In the 1960s, the late epidemiologist Ralph Paffenbarger, Jr. launched a study of men matriculating as undergraduates at Harvard University that would be among the first to link physical activity to a longer, healthier life. While teaching at Stanford in the 1980s, Paffenbarger’s enthusiasm for the work rubbed off on graduate student I-Min Lee, now professor in the Department of Epidemiology at HSPH, and led to a decades-long collaboration between the two researchers that has resulted in numerous studies.
Lee took over the reins of Paffenbarger’s still-ongoing College Alumni Health Study in the 1990s. Since then, she has broadened the scope of the department’s work in physical activity research. While Paffenbarger’s pioneering study only looked at men performing vigorous exercise, Lee studies both genders and has worked to assess the benefits of more moderate physical activities such as walking. Now, her doctoral student Eric Shiroma is carrying on the legacy — with the help of a research award named after Paffenbarger.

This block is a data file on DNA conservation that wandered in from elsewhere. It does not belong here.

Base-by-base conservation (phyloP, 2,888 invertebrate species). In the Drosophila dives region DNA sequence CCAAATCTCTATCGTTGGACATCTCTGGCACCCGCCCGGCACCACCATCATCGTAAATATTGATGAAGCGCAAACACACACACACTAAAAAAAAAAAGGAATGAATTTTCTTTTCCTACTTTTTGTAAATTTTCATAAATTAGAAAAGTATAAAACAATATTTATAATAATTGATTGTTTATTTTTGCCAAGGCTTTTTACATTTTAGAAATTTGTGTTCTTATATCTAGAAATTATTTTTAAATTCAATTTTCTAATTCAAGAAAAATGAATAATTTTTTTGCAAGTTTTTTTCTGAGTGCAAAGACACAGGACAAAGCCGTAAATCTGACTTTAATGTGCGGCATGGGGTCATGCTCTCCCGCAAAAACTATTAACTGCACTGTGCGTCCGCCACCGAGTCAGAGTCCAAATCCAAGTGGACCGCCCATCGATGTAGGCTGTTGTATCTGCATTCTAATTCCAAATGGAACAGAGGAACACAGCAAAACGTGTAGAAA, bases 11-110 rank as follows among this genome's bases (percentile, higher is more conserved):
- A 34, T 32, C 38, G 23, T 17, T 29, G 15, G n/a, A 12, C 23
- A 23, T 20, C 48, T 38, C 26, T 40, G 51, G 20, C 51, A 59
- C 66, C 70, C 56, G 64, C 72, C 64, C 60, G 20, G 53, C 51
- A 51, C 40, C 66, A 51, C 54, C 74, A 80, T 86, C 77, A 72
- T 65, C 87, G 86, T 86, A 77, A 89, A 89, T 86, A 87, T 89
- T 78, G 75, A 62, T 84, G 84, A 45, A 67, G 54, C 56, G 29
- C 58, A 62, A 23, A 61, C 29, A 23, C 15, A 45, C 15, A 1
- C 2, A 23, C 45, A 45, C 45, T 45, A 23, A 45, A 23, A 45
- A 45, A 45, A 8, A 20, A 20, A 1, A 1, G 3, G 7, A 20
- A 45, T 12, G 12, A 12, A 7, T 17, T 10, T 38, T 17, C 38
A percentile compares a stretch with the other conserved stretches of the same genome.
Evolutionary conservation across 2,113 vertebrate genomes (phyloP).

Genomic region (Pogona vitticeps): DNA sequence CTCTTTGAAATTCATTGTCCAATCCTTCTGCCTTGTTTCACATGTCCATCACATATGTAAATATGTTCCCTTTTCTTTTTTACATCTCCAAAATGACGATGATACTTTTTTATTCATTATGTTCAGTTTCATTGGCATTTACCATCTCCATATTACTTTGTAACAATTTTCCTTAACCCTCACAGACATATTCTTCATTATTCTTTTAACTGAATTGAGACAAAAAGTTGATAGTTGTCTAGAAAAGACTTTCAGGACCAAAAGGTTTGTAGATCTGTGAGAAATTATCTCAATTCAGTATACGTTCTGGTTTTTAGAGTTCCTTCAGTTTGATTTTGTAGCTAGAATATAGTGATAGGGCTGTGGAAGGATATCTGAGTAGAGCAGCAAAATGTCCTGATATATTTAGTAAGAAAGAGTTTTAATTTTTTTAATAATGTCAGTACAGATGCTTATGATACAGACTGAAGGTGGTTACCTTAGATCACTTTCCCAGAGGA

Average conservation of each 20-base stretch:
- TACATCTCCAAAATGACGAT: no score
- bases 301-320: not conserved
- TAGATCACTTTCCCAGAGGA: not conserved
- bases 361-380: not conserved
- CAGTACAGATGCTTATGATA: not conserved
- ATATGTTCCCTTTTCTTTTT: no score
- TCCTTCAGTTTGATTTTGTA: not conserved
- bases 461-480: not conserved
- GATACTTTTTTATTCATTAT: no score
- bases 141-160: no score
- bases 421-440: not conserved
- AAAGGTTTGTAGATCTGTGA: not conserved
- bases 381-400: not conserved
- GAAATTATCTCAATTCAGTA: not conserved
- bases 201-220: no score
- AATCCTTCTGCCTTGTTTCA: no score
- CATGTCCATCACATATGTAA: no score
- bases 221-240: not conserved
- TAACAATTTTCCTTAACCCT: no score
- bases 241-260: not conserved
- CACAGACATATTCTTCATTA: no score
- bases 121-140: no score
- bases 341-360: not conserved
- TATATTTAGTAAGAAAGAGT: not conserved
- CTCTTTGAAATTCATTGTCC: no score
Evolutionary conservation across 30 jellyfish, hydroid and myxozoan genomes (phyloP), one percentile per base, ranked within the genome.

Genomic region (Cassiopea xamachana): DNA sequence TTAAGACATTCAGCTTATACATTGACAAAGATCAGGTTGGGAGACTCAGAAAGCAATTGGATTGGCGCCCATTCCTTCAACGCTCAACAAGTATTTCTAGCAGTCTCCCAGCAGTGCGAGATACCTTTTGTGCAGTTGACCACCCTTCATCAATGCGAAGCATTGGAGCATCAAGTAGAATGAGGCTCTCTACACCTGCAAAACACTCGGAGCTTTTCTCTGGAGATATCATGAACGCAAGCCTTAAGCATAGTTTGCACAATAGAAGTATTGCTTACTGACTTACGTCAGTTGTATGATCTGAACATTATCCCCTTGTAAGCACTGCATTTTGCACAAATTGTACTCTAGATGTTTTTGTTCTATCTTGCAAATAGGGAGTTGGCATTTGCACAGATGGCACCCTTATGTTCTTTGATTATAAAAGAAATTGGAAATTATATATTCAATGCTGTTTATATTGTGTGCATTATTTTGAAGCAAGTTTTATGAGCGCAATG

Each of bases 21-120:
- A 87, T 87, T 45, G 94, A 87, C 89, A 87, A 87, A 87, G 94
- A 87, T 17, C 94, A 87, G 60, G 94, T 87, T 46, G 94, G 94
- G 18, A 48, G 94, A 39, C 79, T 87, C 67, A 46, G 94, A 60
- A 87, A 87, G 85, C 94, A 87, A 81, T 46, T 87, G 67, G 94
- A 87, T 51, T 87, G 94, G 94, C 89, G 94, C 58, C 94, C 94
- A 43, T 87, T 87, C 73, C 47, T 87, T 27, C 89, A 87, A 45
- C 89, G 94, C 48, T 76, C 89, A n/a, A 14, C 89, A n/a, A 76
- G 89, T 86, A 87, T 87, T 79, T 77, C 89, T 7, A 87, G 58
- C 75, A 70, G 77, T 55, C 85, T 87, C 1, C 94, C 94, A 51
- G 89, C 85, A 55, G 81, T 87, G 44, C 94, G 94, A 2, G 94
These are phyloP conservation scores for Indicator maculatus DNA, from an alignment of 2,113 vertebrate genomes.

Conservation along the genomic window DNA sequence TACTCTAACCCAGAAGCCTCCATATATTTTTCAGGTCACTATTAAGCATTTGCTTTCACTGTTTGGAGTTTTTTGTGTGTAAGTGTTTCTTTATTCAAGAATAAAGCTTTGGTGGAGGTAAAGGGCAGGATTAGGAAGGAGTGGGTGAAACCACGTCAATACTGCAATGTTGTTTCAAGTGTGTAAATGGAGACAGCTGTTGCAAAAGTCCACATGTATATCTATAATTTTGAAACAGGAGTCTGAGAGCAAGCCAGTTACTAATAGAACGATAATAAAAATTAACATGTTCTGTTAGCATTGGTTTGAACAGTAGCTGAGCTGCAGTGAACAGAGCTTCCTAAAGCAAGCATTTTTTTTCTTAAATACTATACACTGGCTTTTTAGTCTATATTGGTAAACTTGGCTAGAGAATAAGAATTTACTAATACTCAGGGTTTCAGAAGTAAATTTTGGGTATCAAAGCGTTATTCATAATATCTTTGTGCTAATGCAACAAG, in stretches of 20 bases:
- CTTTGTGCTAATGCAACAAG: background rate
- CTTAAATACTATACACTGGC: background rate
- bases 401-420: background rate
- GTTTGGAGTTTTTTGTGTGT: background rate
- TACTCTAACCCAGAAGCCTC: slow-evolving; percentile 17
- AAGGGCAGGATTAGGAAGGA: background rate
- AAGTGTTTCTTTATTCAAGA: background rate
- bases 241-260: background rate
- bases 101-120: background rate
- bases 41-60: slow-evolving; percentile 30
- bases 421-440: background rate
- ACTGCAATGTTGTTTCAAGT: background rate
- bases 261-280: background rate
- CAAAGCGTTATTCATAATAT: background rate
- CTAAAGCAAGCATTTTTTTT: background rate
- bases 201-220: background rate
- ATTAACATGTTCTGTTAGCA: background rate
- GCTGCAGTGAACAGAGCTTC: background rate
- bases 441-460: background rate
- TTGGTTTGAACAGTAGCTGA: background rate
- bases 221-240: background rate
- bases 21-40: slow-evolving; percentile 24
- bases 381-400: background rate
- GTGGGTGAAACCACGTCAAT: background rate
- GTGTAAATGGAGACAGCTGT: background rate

The Paffenbarger-Blair Fund for Epidemiological Research on Physical Activity, offered by the American College of Sports Medicine, awards $10,000 annually to a promising young researcher. Paffenbarger himself provided the seed funding, donating money he received as co-recipient of the first International Olympic Committee prize for sport science.